20 yrs plus and still a SAHM...anyone else?(12 Posts)
4 kids.2 with SN.big 10 yr age gap...it's been hard..youngest with SN is 8 so a while to go..anyone in a similar boat come and say hi..😀
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Pretty sure that’s not what she was looking for Northern..
Sorry OP I’m only 18 months in but being a SAHM doesn’t mean you have no life, self, personality or independence
Of course she has her own identity, don't be goady.
I've been a sahm for over 16 years now
I like it - and no, I'm not bothered about going back to work. I find plenty to do. And the dog would miss me. I might go back to studying when the kids have left - and see where that takes me. Unless circumstances change drastically, I don't need to work.
Hi thanks for nice messages ...had a difficult time with youngest school refusing .so not replied.one my dc wasn't in school for 8 yrs and had Lea funded tutors at hone,so that's partly why I'm stuck..I didn't see the post before it was deleted,but year lack of identity outside the family is a problem 😥
Also a SAHM - for 16 years to 4 kids - two kids have chronic illness- so need support even though they’re teenagers.
I try to keep hobbies going - art/ reading/ gardening. Meet friends for coffee or dog walk.
The world judges people by the job we do - especially mumsnet - you have to look past that and work out who you are for yourself. Some audio self help books are good for reflecting on how you’re feeling
I'm extremely envious of sahms and would love to trade places. I'm the breadwinner (not by choice) in a high executive salaried role. Much prefer being a homemaker with kids!!
It’s kind of you to say that CookieDoughKid and a good reminder to think of the positives about being a SAHM. But you do lose your identity in this role. Years ago I got a speeding ticket because I didn’t notice the limit had dropped to 50 mph (was only doing 57mph - feel I need to say this!)
And my immediate feeling was of happiness! And I thought ‘I exist!’. Isn’t that pathetic.
However, it illustrates the problem of SAHM - OP you need to find something for you that you want to do (and can fit in) and makes you feel like you are living your own life too.
This is likely to be me. 13 years in and the youngest 2 are 7 so realistically another 11 years before they leave home.
I chose to be a SAHP in the early years and as the youngest are only 7 I still consider these to be the early years. I want to be there to get them out the door in the morning and to sort out homework and activities in the afternoons. With 4 DC, and no family around, childcare would wipe out any earnings I would make anyway.
I have done a fair amount of voluntary work over the years - some in a charity setting, but most within our churches. I ran a busy toddler group which was open twice a week and served over 80 families for years and that took a hell of a lot of time and work. I have also mentored and counselled many university students and being available during the day has been ideal for that.
I have also done a lot of hospital visitation, meal making, helping with housework for those who are ill etc since my youngest went to school.
I started studying again 2 years ago and loved it and I also love the fact that I have time to walk and run for hours - I'm an introvert and solitude is hugely important to me.
Having said that - I have had to give up a lot of my own things (including my studies) in the past year since my DH was diagnosed with cancer and it's been hard. I'd really just started doing things for myself in the last 2 years, for the first time since my eldest was born, and to have to give that all up to care for my DH and our 4 DC was hard. DH is now back at work and we are slowly finding our normal again, but I have lost a lot of confidence. I often think that I am nothing more than a skivvy to everyone else, despite having DC who actually are pretty independent and who are expected to do plenty around the house to pull their weight, and a DH who certainly does his fair share.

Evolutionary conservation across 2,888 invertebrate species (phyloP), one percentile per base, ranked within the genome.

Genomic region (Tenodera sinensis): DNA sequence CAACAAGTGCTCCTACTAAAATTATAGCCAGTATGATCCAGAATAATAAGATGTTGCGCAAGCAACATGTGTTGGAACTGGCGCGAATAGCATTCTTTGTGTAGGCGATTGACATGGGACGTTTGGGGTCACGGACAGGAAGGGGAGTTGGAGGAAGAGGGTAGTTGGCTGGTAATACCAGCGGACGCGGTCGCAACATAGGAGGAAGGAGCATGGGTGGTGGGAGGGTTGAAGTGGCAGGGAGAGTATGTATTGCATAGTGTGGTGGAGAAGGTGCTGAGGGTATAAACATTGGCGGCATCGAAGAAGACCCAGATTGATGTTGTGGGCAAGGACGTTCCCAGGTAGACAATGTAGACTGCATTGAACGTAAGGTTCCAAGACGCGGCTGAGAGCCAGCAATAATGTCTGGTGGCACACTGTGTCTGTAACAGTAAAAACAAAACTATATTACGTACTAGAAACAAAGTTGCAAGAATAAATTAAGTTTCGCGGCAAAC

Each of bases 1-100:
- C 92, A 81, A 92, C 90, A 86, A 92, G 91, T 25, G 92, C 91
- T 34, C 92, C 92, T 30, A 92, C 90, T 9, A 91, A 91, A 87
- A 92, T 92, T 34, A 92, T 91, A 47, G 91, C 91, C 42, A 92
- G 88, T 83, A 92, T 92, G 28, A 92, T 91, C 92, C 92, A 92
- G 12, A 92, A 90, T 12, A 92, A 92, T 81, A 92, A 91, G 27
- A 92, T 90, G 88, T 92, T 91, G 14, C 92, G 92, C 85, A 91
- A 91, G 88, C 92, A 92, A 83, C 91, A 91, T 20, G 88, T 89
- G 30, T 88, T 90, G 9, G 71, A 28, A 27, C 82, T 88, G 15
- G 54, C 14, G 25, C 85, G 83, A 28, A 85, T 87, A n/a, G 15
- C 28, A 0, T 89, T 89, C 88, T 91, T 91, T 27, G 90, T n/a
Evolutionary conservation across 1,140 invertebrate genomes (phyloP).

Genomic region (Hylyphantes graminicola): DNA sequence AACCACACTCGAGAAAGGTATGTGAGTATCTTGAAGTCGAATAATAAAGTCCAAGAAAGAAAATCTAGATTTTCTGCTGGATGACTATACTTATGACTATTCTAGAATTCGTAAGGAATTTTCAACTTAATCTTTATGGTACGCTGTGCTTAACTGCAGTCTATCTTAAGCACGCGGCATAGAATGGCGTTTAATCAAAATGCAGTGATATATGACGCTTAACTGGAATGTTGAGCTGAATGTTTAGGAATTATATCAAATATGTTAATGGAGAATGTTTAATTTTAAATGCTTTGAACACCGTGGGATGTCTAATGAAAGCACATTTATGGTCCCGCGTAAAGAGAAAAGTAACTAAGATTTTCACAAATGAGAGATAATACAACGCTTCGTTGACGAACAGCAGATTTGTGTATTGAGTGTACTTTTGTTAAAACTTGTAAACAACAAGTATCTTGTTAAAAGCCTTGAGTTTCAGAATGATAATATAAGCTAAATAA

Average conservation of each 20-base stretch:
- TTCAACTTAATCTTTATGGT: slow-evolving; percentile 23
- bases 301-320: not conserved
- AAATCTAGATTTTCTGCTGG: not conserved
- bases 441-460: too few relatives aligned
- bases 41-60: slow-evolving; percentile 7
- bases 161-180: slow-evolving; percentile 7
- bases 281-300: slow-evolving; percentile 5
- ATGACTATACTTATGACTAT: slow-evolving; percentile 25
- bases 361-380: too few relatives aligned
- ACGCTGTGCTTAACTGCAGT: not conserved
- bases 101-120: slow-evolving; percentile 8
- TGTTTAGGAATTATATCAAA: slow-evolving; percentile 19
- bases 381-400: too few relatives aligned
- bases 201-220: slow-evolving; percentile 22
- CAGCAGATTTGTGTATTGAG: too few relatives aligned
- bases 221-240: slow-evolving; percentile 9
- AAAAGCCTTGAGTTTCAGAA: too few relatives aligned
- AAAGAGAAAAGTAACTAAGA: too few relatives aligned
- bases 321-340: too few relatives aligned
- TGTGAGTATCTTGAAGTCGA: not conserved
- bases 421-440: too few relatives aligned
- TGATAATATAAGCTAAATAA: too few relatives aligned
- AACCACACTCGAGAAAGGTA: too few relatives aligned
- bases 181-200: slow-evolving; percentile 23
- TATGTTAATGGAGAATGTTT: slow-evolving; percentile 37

It doesn't help when you are constantly bombarded by comments about what you "do" and when we live in a society that totally devalues SAHP. Mumsnet can be a particularly brutal place at times.
I think we also live in a society where it is a certain type of woman who is considered a "leader". Those who are forceful, career women and often extroverts. None of these things are bad at all - but when you are the opposite of all these things you are also often devalued. Gentleness, introversion, kindness, service rather than career, domesticity, hospitality are seen as "less than" somehow and that's hard.
For anyone familiar with the Enneagram - I'm a 2 and most women leaders seem to be 3s or 8s. Sometimes I would just love people to understand that just because I'm a 2, just because I'm a SAHM, just because I don't have a career (nor any desire for one), just because I enjoy baking, just because I put effort into things like WBD, just because I do a lot of the menial tasks of life - doesn't mean I don't have a voice, something to say, value and worth as a leader.
Sorry - that became a bit of a rant.
Yes it's definitely not valued by society in general...I feel embarrassed being a sahm.i certainly don't admit to it untill I know someone very well.i do wonder why I bothered doing a degree ..my teenage self would be horrified to think this is how I ended up...BUT ...he's the but ,I know it was the right thing for my children.ive 2 with ASD.one was home (no school place)for the whole of their secondary schooling,and it looks like the other is going the same way.
As a teenager I dreamed of jobs I would have..never dreamed of boyfriends or babies..bit of a loner ,bit of ASD.just crept up on me this stay at home business..
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